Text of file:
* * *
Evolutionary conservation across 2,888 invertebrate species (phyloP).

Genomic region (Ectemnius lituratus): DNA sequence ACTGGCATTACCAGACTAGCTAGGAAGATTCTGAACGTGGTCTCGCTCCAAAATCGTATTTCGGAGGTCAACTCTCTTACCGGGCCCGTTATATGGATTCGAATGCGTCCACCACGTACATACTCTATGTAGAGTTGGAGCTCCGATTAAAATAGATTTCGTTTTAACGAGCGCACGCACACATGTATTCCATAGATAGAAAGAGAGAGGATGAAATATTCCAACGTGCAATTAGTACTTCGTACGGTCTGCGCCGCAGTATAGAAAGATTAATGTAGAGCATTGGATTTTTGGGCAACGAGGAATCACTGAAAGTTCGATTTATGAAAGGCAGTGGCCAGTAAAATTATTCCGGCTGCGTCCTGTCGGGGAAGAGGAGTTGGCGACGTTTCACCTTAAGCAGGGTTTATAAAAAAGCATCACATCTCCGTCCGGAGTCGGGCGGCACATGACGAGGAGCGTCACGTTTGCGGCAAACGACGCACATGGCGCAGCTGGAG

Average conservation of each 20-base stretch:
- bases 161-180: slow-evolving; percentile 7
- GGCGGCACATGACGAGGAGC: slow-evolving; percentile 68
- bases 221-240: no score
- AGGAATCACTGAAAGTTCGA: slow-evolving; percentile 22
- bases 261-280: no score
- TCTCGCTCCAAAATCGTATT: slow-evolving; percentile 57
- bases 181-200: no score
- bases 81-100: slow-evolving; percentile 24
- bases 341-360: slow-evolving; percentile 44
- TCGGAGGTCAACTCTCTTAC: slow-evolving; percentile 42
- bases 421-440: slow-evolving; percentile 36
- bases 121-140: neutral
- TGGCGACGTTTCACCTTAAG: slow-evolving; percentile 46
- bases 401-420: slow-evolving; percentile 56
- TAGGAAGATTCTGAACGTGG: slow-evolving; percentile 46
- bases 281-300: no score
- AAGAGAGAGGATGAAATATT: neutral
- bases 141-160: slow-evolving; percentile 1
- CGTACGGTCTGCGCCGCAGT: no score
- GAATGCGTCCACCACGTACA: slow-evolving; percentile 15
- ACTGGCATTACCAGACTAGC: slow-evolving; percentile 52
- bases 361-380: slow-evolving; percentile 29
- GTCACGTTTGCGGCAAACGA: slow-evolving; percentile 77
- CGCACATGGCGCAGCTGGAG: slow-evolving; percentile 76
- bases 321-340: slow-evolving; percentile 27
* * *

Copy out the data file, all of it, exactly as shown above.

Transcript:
Evolutionary conservation across 2,888 invertebrate species (phyloP).

Genomic region (Ectemnius lituratus): DNA sequence ACTGGCATTACCAGACTAGCTAGGAAGATTCTGAACGTGGTCTCGCTCCAAAATCGTATTTCGGAGGTCAACTCTCTTACCGGGCCCGTTATATGGATTCGAATGCGTCCACCACGTACATACTCTATGTAGAGTTGGAGCTCCGATTAAAATAGATTTCGTTTTAACGAGCGCACGCACACATGTATTCCATAGATAGAAAGAGAGAGGATGAAATATTCCAACGTGCAATTAGTACTTCGTACGGTCTGCGCCGCAGTATAGAAAGATTAATGTAGAGCATTGGATTTTTGGGCAACGAGGAATCACTGAAAGTTCGATTTATGAAAGGCAGTGGCCAGTAAAATTATTCCGGCTGCGTCCTGTCGGGGAAGAGGAGTTGGCGACGTTTCACCTTAAGCAGGGTTTATAAAAAAGCATCACATCTCCGTCCGGAGTCGGGCGGCACATGACGAGGAGCGTCACGTTTGCGGCAAACGACGCACATGGCGCAGCTGGAG

Average conservation of each 20-base stretch:
- bases 161-180: slow-evolving; percentile 7
- GGCGGCACATGACGAGGAGC: slow-evolving; percentile 68
- bases 221-240: no score
- AGGAATCACTGAAAGTTCGA: slow-evolving; percentile 22
- bases 261-280: no score
- TCTCGCTCCAAAATCGTATT: slow-evolving; percentile 57
- bases 181-200: no score
- bases 81-100: slow-evolving; percentile 24
- bases 341-360: slow-evolving; percentile 44
- TCGGAGGTCAACTCTCTTAC: slow-evolving; percentile 42
- bases 421-440: slow-evolving; percentile 36
- bases 121-140: neutral
- TGGCGACGTTTCACCTTAAG: slow-evolving; percentile 46
- bases 401-420: slow-evolving; percentile 56
- TAGGAAGATTCTGAACGTGG: slow-evolving; percentile 46
- bases 281-300: no score
- AAGAGAGAGGATGAAATATT: neutral
- bases 141-160: slow-evolving; percentile 1
- CGTACGGTCTGCGCCGCAGT: no score
- GAATGCGTCCACCACGTACA: slow-evolving; percentile 15
- ACTGGCATTACCAGACTAGC: slow-evolving; percentile 52
- bases 361-380: slow-evolving; percentile 29
- GTCACGTTTGCGGCAAACGA: slow-evolving; percentile 77
- CGCACATGGCGCAGCTGGAG: slow-evolving; percentile 76
- bases 321-340: slow-evolving; percentile 27